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Reactivity of Metal Catalysts in Glucose–Fructose Conversion

MPS-Authors
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Loerbroks,  Claudia
Research Department Thiel, Max-Planck-Institut für Kohlenforschung, Max Planck Society;

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van Rijn,  Jeaphianne
Research Department Thiel, Max-Planck-Institut für Kohlenforschung, Max Planck Society;

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Ruby,  Marc-Philipp
Research Department Schüth, Max-Planck-Institut für Kohlenforschung, Max Planck Society;

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Tong,  Qiong
Research Department Schüth, Max-Planck-Institut für Kohlenforschung, Max Planck Society;

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Schüth,  Ferdi
Research Department Schüth, Max-Planck-Institut für Kohlenforschung, Max Planck Society;

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Thiel,  Walter
Research Department Thiel, Max-Planck-Institut für Kohlenforschung, Max Planck Society;

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chem_201402437_sm_miscellaneous_information.pdf
(Supplementary material), 3MB

Citation

Loerbroks, C., van Rijn, J., Ruby, M.-P., Tong, Q., Schüth, F., & Thiel, W. (2014). Reactivity of Metal Catalysts in Glucose–Fructose Conversion. Chemistry - A European Journal, 20(38), 12298-12309. doi:10.1002/chem.201402437.


Cite as: https://hdl.handle.net/11858/00-001M-0000-0024-07E5-F
Abstract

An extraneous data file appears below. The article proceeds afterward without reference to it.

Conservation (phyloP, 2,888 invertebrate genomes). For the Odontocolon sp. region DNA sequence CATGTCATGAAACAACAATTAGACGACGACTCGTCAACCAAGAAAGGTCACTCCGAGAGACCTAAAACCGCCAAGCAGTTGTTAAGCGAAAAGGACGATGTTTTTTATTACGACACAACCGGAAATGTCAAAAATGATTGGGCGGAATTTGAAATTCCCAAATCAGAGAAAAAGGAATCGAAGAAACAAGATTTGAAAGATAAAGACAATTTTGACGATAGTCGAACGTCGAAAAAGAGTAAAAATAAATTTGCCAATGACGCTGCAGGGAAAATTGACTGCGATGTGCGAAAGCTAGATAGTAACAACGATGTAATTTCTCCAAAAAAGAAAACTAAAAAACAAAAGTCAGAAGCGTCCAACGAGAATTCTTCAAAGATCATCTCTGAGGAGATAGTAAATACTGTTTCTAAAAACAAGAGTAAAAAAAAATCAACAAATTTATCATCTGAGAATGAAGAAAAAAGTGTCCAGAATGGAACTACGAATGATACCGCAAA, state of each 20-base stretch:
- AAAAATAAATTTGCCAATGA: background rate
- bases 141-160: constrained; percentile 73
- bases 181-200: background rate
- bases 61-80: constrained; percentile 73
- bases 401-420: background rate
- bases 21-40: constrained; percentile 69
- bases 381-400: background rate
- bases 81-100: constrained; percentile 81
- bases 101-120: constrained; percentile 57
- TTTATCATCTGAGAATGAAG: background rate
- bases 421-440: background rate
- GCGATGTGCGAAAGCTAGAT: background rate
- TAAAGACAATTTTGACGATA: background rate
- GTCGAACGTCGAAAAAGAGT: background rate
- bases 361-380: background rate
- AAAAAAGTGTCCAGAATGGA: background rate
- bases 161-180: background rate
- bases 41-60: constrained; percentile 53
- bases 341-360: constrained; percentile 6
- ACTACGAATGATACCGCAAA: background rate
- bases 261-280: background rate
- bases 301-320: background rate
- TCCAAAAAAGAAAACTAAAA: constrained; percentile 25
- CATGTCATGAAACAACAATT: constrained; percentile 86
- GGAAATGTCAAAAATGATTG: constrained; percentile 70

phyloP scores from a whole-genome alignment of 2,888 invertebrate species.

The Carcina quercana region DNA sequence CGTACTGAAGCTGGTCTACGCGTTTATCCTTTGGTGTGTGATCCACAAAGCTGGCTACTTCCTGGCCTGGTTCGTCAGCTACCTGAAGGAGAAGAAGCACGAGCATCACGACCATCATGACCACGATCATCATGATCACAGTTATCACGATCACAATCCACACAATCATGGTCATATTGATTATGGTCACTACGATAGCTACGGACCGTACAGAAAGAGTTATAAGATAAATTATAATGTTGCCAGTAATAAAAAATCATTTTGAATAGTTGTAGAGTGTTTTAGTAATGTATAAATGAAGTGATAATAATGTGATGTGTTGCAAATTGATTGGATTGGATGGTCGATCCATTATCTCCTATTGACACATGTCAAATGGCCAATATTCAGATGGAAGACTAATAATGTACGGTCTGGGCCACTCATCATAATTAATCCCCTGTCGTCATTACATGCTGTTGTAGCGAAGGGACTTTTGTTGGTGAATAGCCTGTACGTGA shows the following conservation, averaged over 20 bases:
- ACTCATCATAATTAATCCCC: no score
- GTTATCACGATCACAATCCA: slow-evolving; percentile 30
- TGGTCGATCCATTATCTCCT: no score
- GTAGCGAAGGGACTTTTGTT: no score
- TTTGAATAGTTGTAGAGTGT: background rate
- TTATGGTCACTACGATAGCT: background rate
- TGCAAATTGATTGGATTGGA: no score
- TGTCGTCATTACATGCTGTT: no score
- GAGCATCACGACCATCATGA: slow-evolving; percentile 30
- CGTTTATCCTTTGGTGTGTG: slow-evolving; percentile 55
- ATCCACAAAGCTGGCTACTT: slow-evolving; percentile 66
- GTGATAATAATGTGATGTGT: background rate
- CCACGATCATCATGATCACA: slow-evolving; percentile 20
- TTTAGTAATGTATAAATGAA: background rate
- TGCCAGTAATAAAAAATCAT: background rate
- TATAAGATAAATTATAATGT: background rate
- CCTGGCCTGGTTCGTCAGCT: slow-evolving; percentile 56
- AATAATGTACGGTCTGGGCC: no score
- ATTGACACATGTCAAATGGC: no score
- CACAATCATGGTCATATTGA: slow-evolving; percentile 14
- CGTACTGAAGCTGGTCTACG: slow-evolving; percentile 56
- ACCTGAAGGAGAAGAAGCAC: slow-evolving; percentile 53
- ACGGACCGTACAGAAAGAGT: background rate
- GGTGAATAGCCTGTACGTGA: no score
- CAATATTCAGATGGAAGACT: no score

A joint experimental and computational study on the glucose–fructose conversion in water is reported. The reactivity of different metal catalysts (CrCl3, AlCl3, CuCl2, FeCl3, and MgCl2) was analyzed. Experimentally, CrCl3 and AlCl3 achieved the best glucose conversion rates, CuCl2 and FeCl3 were only mediocre catalysts, and MgCl2 was inactive. To explain these differences in reactivity, DFT calculations were performed for various metal complexes. The computed mechanism consists of two proton transfers and a hydrogen-atom transfer; the latter was the rate-determining step for all catalysts. The computational results were consistent with the experimental findings and rationalized the observed differences in the behavior of the metal catalysts. To be an efficient catalyst, a metal complex should satisfy the following criteria: moderate Brønsted and Lewis acidity (pKa=4–6), coordination with either water or weaker σ donors, energetically low-lying unoccupied orbitals, compact transition-state structures, and the ability for complexation of glucose. Thus, the reactivity of the metal catalysts in water is governed by many factors, not just the Lewis acidity.